by Elissa Karg
The New Center Eatery concentrates on serving breakfast and lunch to white-collar workers who toil in the office buildings along West Grand Blvd., home to some of Detroit’s most fabulous architecture.
It’s a neat little place that seats about 50 comfortably, if not too many babies and their accoutrements are in attendance. A couple of infants on a Saturday had our server taking indirect routes to reach our table. The space is attractive, with hardwood floors and tropical silk flowers. High-tech lamps hang from two tracks; some of the glass shades are cobalt blue, others white. The walls are sponge-painted yellowish gold and hung with a collection of bright abstract oil paintings, which are for sale. Even though the dishes and silverware are disposable, it feels like you’re eating in a trendy little art gallery.
The menu is extensive enough to provide variety even if you partake most days of the week. The hot item seems to be fried chicken wings with waffles ($7). It’s a combination I’ve never seen before, but it was definitely popular on the morning we were there. Later I asked several people who had grown up in the South if they had ever heard of the dish. No one had. Chamika Cannon, co-owner of New Center Eatery along with her spouse Johnny Cannon, explained it with one word: “L.A.”
Born and raised in Detroit, Cannon was introduced to waffles and chicken wings at a place called Rosco’s in Los Angeles. It’s a dish that seems to have an audience in Detroit too. A huge Belgian waffle is surrounded by four chicken wings, with a big scoop of butter topped with a luscious red strawberry.
Another unusual breakfast item is a salmon fillet on top of rice or grits. Also for breakfast: omelets, pancakes, french toast, waffles, steak and eggs.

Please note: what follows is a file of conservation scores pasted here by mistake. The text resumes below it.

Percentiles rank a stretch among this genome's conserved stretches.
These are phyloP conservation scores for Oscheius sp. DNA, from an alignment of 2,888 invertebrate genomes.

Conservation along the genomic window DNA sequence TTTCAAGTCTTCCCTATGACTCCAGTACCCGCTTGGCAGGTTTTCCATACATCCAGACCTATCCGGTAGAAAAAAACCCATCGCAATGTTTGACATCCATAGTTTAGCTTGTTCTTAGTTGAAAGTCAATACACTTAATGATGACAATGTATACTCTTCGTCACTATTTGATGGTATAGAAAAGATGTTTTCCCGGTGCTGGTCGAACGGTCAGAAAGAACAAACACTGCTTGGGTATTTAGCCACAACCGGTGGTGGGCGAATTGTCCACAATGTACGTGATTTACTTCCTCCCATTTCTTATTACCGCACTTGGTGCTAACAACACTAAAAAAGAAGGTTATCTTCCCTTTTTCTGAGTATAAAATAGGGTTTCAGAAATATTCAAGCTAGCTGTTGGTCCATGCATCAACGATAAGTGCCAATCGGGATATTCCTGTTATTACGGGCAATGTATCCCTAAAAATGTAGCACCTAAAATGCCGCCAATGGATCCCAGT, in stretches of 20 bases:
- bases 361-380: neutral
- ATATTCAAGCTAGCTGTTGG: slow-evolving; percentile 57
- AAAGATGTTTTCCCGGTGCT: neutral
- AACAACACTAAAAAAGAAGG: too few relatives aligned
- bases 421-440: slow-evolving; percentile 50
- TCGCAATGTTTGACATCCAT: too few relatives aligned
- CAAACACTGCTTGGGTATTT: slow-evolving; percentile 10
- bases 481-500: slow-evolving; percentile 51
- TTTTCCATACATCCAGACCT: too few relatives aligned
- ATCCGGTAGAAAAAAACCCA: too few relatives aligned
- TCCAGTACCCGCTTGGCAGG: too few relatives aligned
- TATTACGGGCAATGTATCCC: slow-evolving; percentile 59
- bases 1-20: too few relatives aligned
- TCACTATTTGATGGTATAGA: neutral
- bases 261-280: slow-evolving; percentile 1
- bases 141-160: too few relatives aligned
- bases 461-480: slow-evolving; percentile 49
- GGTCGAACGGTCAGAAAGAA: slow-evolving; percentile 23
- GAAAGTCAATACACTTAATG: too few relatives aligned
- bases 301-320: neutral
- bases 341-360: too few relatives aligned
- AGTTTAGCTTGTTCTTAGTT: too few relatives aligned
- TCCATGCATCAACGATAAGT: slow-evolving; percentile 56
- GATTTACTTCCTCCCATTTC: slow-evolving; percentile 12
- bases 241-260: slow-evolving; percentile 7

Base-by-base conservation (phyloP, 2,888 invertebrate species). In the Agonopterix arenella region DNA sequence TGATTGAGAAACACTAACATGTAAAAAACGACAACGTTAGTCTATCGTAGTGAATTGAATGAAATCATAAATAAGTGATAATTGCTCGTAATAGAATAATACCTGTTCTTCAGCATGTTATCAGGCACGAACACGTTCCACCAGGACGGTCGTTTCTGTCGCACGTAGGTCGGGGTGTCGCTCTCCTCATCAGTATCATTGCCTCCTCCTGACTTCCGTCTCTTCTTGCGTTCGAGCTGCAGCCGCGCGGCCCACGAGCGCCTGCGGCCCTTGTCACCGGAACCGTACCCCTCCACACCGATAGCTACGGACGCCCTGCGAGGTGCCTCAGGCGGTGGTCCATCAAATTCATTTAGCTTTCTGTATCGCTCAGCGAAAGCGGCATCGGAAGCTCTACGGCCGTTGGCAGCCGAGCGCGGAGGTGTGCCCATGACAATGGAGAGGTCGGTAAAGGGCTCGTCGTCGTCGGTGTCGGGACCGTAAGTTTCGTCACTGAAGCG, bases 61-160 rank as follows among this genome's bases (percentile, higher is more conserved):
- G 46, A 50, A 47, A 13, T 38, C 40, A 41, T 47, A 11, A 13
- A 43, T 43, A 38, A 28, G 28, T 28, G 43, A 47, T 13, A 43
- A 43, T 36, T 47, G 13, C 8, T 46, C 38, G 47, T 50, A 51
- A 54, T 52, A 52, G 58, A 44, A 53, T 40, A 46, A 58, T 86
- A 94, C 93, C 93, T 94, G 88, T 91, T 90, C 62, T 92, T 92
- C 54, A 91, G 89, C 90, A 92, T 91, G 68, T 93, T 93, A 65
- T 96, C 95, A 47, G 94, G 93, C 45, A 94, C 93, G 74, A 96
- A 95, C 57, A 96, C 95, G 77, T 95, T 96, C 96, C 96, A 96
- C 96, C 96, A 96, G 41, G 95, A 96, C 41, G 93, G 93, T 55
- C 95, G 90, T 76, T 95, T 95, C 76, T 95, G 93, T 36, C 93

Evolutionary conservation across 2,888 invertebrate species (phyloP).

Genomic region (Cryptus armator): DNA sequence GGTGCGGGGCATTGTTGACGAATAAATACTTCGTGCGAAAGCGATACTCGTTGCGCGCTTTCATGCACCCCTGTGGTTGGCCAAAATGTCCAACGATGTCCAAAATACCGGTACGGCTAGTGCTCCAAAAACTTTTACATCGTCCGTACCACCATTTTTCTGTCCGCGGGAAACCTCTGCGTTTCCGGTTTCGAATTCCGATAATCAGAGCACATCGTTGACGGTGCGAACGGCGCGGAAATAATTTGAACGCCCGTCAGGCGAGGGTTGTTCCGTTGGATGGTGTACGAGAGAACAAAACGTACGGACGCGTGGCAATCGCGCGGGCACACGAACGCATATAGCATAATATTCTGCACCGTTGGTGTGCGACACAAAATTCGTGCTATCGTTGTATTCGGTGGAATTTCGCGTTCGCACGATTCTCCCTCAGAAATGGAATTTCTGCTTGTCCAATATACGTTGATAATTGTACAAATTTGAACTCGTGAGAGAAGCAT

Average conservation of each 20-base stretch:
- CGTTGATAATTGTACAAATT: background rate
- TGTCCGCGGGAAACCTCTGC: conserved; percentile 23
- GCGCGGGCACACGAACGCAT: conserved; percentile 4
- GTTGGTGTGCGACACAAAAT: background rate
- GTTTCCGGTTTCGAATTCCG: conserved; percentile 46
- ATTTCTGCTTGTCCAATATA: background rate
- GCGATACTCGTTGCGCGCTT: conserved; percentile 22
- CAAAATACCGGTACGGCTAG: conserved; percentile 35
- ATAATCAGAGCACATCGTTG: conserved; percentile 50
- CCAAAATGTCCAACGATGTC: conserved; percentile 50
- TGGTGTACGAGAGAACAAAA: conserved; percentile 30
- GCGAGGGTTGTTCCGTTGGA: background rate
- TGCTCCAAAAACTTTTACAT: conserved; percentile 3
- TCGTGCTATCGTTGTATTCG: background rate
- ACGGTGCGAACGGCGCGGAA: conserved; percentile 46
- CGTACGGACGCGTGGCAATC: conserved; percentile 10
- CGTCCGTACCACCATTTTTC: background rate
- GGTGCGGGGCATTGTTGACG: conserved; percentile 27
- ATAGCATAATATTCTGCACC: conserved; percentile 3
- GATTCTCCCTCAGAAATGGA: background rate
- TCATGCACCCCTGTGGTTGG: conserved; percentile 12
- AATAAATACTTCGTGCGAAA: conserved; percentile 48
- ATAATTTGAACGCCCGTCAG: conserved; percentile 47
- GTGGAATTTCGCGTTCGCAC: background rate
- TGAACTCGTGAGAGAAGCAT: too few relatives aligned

Lunch offerings are divided between simple sandwiches and salads and more elaborate entrées. Sandwiches, grinders and burgers and salads are in the $6-$9 range. But if it’s a special day, or if you have a long lunch break, look to the section of the menu titled “Entrées” for chicken Marsala, fajitas, jerk-dusted baby back ribs, lemon-garlic shrimp and more. A side salad of diverse baby greens comes with.
We tried the chicken wings as a lunch entrée, served with waffle fries. For $7, we got six big meaty wings, lightly battered, crisply fried. A corned beef sandwich was piled high with lean, shaved meat; my co-diner pronounced it “almost good enough for New York,” with a coleslaw that has a kick, and a kosher pickle. The onion roll, however, was more of a glorified hamburger bun.
It’s always risky to order chicken Marsala ($15) in a place that’s serving mostly waffles, chicken wings and sandwiches, but try it we did. The baked skinless-boneless chicken breast was a bit dried out, as if it had been waiting for some time to be married with its “wild mushroom Marsala sauce” (I saw only garden variety button mushrooms). It was served with some nicely made garlic mashed potatoes, and a great big branch of broccoli.
I liked better a vegetarian entrée of pasta marinara. Green and yellow bow-tie pasta was smothered in a smoky tomato sauce, tossed with grilled eggplant, zucchini, yellow squash and tri-colored peppers. The vegetables retained their crunch, which assured me that, regardless of the winter weather, these vegetables had never been frozen.
Chamika Cannon says that the restaurant, which opened in May, hit the ground running. Lunch is the busiest time; after school lets out, a younger crowd shows up.
There’s a small parking lot next door where parking is $2 per half hour. No liquor.
Elissa Karg dines for Metro Times. E-mail firstname.lastname@example.org.